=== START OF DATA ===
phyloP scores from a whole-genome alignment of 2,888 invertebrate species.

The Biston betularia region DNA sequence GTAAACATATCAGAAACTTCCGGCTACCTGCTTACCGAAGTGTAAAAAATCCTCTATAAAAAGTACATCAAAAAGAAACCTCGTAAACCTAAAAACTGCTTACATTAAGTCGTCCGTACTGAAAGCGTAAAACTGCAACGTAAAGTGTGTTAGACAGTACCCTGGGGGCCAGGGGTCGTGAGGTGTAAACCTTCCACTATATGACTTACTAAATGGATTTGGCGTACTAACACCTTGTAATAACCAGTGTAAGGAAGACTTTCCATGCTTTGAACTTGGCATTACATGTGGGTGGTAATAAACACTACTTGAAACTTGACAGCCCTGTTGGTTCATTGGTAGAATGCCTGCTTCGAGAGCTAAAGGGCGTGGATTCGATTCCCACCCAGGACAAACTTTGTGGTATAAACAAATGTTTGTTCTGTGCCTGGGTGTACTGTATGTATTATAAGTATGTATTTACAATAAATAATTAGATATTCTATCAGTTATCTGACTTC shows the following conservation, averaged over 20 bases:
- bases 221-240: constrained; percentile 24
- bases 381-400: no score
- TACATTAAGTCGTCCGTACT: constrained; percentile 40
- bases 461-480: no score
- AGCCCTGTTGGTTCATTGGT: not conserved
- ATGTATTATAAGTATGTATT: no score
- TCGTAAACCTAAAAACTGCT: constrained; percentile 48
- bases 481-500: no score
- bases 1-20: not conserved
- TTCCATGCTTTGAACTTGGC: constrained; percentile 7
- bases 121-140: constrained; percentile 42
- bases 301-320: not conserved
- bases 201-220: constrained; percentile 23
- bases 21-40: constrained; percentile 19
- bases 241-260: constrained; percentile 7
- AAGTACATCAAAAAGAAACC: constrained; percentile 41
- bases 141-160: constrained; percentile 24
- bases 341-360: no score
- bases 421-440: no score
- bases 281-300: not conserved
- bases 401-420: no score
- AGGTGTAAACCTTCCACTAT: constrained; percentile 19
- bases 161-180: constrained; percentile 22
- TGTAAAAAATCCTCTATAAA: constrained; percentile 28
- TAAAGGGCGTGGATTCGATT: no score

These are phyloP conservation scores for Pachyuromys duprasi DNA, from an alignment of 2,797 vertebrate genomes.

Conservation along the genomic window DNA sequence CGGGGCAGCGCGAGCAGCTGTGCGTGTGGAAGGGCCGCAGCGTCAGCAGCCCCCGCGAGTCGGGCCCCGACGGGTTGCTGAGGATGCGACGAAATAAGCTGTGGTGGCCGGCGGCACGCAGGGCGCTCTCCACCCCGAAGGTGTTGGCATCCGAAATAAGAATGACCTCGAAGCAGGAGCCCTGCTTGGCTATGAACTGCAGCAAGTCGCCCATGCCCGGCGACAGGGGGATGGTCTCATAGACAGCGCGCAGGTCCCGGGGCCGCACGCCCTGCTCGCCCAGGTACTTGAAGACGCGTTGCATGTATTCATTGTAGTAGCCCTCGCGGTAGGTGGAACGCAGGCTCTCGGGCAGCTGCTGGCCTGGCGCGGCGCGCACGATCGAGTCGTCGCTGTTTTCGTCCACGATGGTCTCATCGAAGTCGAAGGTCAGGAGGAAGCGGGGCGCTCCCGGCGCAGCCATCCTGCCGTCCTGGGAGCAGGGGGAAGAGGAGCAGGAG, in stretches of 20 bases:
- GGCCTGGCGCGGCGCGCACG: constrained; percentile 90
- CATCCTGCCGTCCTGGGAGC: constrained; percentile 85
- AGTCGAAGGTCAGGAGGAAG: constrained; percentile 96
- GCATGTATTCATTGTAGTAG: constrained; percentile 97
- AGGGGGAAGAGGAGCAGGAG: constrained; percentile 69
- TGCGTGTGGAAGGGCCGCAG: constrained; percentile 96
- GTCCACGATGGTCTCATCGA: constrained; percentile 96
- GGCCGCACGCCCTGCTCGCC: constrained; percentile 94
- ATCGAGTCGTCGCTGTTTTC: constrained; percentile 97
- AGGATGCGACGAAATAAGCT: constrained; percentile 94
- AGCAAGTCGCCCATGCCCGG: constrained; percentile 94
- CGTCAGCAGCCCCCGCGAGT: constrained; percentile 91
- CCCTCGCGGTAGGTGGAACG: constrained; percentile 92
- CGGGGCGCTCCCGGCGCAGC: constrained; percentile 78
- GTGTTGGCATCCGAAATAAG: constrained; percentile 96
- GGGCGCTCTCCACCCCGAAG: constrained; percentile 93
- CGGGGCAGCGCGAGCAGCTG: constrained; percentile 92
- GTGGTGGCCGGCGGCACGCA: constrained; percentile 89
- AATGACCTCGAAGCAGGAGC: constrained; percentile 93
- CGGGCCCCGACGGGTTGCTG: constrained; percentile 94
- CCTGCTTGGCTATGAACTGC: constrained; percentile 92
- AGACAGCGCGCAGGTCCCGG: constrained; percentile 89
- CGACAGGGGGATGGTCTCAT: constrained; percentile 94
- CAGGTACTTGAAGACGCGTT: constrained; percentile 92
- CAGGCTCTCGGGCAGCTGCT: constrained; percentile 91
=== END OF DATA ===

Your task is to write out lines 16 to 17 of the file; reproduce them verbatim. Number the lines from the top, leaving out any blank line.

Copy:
- bases 21-40: constrained; percentile 19
- bases 241-260: constrained; percentile 7